Bayer, Monsanto integration can now commenceBayer, Monsanto integration can now commence
Legal remedies against jury verdict in California announced.
August 16, 2018
The integration of Monsanto into the Bayer Group can begin following the recent completion of the divestment of certain Bayer Crop Science businesses to BASF, Bayer announced Thursday.
Bayer became the sole owner of Monsanto on June 7, but the U.S. Department of Justice (DOJ) required the two companies to remain separate and continue operating separately until the divestments to BASF were completed.
“The acquisition of Monsanto gives rise to a leading agriculture company with a high level of innovative strength, a strong product portfolio and the highest ethical standards,” Bayer said.
As previously communicated, Bayer expects that the acquisition will start make a positive contribution to core earnings per share already in 2019, with a double-digit percentage from 2021 onward. From 2022, annual contributions of $1.2 billion to earnings before interest, taxes, depreciation and amortization before special items are planned from synergies. Moreover, Bayer will further strengthen its commitment to sustainability, the company said.
California Roundup verdict
Last week, a California jury ordered Monsanto, maker of Roundup, which contains the chemical glysophate, to pay $289 million to a former school groundskeeper dying of cancer. Now that the integration is underway, Bayer offered some comments on the recent verdict, saying it now has the ability “to become actively involved in defense efforts in the glyphosate trials as well as any other legal disputes, such as potential claims for damages in connection with the product dicamba.”
Bayer said it believes that the jury’s decision is “at odds with the weight of scientific evidence, decades of real-world experience and the conclusions of regulators around the world that all confirm glyphosate is safe and does not cause non-Hodgkin’s lymphoma.”
Further, Bayer said the National Institutes of Health recently reaffirmed that glyphosate does not cause cancer. The U.S. Environmental Protection Agency, the European Food Safety Authority, the European Chemicals Agency and other regulators around the world have also concluded that glyphosate can be used safely, the company added.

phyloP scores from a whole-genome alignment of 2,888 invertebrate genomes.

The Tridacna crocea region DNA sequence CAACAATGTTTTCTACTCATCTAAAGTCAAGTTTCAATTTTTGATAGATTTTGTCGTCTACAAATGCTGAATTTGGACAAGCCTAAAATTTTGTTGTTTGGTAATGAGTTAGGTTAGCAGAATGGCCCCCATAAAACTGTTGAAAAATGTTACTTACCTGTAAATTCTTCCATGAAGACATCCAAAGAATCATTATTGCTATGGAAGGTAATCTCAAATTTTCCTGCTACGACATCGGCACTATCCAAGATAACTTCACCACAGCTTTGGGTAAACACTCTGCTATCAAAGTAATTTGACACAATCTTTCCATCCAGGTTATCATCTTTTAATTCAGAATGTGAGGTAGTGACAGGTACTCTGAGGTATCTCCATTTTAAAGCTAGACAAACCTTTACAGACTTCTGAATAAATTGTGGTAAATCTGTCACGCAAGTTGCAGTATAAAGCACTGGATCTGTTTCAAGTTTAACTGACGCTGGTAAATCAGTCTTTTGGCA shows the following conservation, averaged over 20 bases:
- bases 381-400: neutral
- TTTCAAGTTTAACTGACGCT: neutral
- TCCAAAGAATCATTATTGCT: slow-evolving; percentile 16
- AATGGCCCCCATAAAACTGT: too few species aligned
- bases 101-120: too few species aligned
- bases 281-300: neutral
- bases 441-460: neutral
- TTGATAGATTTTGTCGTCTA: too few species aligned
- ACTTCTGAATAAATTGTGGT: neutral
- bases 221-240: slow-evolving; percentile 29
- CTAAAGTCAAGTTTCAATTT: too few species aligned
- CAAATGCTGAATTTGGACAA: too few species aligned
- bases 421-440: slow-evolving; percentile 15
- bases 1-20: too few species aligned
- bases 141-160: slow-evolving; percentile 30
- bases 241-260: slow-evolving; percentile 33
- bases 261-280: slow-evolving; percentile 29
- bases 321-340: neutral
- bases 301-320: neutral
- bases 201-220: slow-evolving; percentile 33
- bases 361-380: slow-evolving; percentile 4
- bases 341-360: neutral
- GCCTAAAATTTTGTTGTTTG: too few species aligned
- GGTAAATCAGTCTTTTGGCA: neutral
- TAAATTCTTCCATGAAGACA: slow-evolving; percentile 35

Bayer said the jury’s verdict is just the first step in this case, and it remains subject to post-trial motions in the trial court and to an appeal, as announced by Monsanto.
“As this case proceeds, Bayer believes courts ultimately will find that Monsanto and glyphosate were not responsible for Mr. Johnson’s illness,” the company said.
Opposition to merger continues
A coalition of farming, consumer and environmental groups delivered public comments to DOJ this week urging the agency to reject the Bayer and Monsanto merger. The agency closed the comment period on its conditional approval of the merger on Aug. 13.
The groups argue that the merger threatens competition and innovation in the food system, compromises the future sustainability of agriculture and harms farmers, agricultural workers and consumers. Regardless of the divestitures DOJ is requiring of Bayer, the merger could significantly reduce farmer seed choice, decrease the quality and diversity of seeds and increase prices, the groups allege.
The groups, including Friends of the Earth, Natural Resources Defense Council, Farm Aid, Family Farm Defenders, Consumer Federation of America and ActionAid USA, delivered 97,325 comments signed by farmers and people across the country urging the agency to reverse its decision and reject the merger.
“This toxic mega-merger would be disastrous for people, pollinators and the planet,” said Tiffany Finck-Haynes, senior food futures campaigner of Friends of the Earth. “It’s critical that the Department of Justice prioritize the interests of farmers and consumers over the pesticide industry and reject this disastrous merger.”
Jim Goodman, board president of the National Family Farm Coalition and an organic dairy and beef farmer, said the merger means that three seed companies will control the majority of seed germplasm and seed markets in the U.S. as well as a significant portion of those markets throughout the industrialized world.
“The DOJ may as well stop wasting time on merger reviews and be up-front about the fact that they have absolutely no problem with corporate mergers and market consolidation further undermining the ability of farmers to access non-genetically engineered seed in a competitive marketplace,” he said.
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